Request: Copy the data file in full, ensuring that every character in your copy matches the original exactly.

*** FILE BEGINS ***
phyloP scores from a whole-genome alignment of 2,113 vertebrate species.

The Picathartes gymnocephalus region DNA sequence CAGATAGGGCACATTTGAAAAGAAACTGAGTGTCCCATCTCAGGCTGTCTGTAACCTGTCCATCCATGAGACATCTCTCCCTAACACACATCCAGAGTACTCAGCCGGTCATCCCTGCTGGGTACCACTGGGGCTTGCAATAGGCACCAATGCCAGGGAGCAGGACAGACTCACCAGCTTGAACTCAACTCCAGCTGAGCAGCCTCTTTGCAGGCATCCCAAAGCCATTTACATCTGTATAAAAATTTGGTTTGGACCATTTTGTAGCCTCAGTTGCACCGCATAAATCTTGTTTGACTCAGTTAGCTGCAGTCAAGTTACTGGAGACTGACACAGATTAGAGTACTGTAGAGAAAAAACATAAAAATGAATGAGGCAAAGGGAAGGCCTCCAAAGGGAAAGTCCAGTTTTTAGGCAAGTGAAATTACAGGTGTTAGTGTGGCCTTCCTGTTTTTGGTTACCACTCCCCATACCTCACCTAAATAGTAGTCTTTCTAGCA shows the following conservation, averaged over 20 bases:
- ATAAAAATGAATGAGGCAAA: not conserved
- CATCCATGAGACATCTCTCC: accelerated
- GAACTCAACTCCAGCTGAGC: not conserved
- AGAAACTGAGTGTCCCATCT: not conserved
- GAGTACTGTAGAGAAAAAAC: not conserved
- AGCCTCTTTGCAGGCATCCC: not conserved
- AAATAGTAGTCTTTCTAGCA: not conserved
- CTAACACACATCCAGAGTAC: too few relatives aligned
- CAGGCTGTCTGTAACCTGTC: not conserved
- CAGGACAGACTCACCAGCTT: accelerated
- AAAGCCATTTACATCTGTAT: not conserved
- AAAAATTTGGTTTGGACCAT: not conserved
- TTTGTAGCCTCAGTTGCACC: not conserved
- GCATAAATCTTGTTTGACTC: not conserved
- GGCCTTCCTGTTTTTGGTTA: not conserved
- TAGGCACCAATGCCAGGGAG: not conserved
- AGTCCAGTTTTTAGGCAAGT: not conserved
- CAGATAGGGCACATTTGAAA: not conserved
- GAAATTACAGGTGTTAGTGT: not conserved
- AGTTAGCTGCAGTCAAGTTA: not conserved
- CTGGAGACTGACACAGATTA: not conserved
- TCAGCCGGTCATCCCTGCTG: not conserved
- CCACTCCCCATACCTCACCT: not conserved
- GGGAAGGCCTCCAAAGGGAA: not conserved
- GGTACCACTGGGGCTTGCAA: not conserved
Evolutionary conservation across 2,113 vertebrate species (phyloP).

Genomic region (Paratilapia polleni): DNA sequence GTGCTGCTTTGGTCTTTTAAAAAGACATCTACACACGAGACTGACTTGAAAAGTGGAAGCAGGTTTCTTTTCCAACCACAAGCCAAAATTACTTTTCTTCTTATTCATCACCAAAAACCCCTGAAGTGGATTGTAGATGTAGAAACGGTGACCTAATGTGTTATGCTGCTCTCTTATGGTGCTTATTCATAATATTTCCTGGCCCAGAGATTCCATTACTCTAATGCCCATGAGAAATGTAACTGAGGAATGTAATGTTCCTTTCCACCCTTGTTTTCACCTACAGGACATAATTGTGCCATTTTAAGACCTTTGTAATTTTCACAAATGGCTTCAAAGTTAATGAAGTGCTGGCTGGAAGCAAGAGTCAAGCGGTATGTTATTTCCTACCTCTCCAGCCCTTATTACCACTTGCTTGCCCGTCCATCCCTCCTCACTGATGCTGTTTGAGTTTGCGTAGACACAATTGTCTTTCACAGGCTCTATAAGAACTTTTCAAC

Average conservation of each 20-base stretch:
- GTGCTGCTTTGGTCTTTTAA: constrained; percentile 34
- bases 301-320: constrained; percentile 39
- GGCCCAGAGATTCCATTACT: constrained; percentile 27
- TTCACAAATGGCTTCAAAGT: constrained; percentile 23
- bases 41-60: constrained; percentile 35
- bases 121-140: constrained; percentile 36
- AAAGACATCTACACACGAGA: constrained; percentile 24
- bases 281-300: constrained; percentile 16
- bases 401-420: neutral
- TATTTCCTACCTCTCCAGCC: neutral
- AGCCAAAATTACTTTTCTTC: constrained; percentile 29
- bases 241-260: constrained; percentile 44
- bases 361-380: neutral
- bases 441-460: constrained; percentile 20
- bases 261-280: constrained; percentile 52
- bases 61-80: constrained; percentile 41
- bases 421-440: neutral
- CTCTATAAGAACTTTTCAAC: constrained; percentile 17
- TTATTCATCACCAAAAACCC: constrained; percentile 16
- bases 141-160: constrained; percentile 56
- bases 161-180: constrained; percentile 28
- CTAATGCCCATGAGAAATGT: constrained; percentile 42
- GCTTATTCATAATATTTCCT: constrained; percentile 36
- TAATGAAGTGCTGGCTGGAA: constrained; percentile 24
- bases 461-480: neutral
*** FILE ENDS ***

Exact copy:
phyloP scores from a whole-genome alignment of 2,113 vertebrate species.

The Picathartes gymnocephalus region DNA sequence CAGATAGGGCACATTTGAAAAGAAACTGAGTGTCCCATCTCAGGCTGTCTGTAACCTGTCCATCCATGAGACATCTCTCCCTAACACACATCCAGAGTACTCAGCCGGTCATCCCTGCTGGGTACCACTGGGGCTTGCAATAGGCACCAATGCCAGGGAGCAGGACAGACTCACCAGCTTGAACTCAACTCCAGCTGAGCAGCCTCTTTGCAGGCATCCCAAAGCCATTTACATCTGTATAAAAATTTGGTTTGGACCATTTTGTAGCCTCAGTTGCACCGCATAAATCTTGTTTGACTCAGTTAGCTGCAGTCAAGTTACTGGAGACTGACACAGATTAGAGTACTGTAGAGAAAAAACATAAAAATGAATGAGGCAAAGGGAAGGCCTCCAAAGGGAAAGTCCAGTTTTTAGGCAAGTGAAATTACAGGTGTTAGTGTGGCCTTCCTGTTTTTGGTTACCACTCCCCATACCTCACCTAAATAGTAGTCTTTCTAGCA shows the following conservation, averaged over 20 bases:
- ATAAAAATGAATGAGGCAAA: not conserved
- CATCCATGAGACATCTCTCC: accelerated
- GAACTCAACTCCAGCTGAGC: not conserved
- AGAAACTGAGTGTCCCATCT: not conserved
- GAGTACTGTAGAGAAAAAAC: not conserved
- AGCCTCTTTGCAGGCATCCC: not conserved
- AAATAGTAGTCTTTCTAGCA: not conserved
- CTAACACACATCCAGAGTAC: too few relatives aligned
- CAGGCTGTCTGTAACCTGTC: not conserved
- CAGGACAGACTCACCAGCTT: accelerated
- AAAGCCATTTACATCTGTAT: not conserved
- AAAAATTTGGTTTGGACCAT: not conserved
- TTTGTAGCCTCAGTTGCACC: not conserved
- GCATAAATCTTGTTTGACTC: not conserved
- GGCCTTCCTGTTTTTGGTTA: not conserved
- TAGGCACCAATGCCAGGGAG: not conserved
- AGTCCAGTTTTTAGGCAAGT: not conserved
- CAGATAGGGCACATTTGAAA: not conserved
- GAAATTACAGGTGTTAGTGT: not conserved
- AGTTAGCTGCAGTCAAGTTA: not conserved
- CTGGAGACTGACACAGATTA: not conserved
- TCAGCCGGTCATCCCTGCTG: not conserved
- CCACTCCCCATACCTCACCT: not conserved
- GGGAAGGCCTCCAAAGGGAA: not conserved
- GGTACCACTGGGGCTTGCAA: not conserved
Evolutionary conservation across 2,113 vertebrate species (phyloP).

Genomic region (Paratilapia polleni): DNA sequence GTGCTGCTTTGGTCTTTTAAAAAGACATCTACACACGAGACTGACTTGAAAAGTGGAAGCAGGTTTCTTTTCCAACCACAAGCCAAAATTACTTTTCTTCTTATTCATCACCAAAAACCCCTGAAGTGGATTGTAGATGTAGAAACGGTGACCTAATGTGTTATGCTGCTCTCTTATGGTGCTTATTCATAATATTTCCTGGCCCAGAGATTCCATTACTCTAATGCCCATGAGAAATGTAACTGAGGAATGTAATGTTCCTTTCCACCCTTGTTTTCACCTACAGGACATAATTGTGCCATTTTAAGACCTTTGTAATTTTCACAAATGGCTTCAAAGTTAATGAAGTGCTGGCTGGAAGCAAGAGTCAAGCGGTATGTTATTTCCTACCTCTCCAGCCCTTATTACCACTTGCTTGCCCGTCCATCCCTCCTCACTGATGCTGTTTGAGTTTGCGTAGACACAATTGTCTTTCACAGGCTCTATAAGAACTTTTCAAC

Average conservation of each 20-base stretch:
- GTGCTGCTTTGGTCTTTTAA: constrained; percentile 34
- bases 301-320: constrained; percentile 39
- GGCCCAGAGATTCCATTACT: constrained; percentile 27
- TTCACAAATGGCTTCAAAGT: constrained; percentile 23
- bases 41-60: constrained; percentile 35
- bases 121-140: constrained; percentile 36
- AAAGACATCTACACACGAGA: constrained; percentile 24
- bases 281-300: constrained; percentile 16
- bases 401-420: neutral
- TATTTCCTACCTCTCCAGCC: neutral
- AGCCAAAATTACTTTTCTTC: constrained; percentile 29
- bases 241-260: constrained; percentile 44
- bases 361-380: neutral
- bases 441-460: constrained; percentile 20
- bases 261-280: constrained; percentile 52
- bases 61-80: constrained; percentile 41
- bases 421-440: neutral
- CTCTATAAGAACTTTTCAAC: constrained; percentile 17
- TTATTCATCACCAAAAACCC: constrained; percentile 16
- bases 141-160: constrained; percentile 56
- bases 161-180: constrained; percentile 28
- CTAATGCCCATGAGAAATGT: constrained; percentile 42
- GCTTATTCATAATATTTCCT: constrained; percentile 36
- TAATGAAGTGCTGGCTGGAA: constrained; percentile 24
- bases 461-480: neutral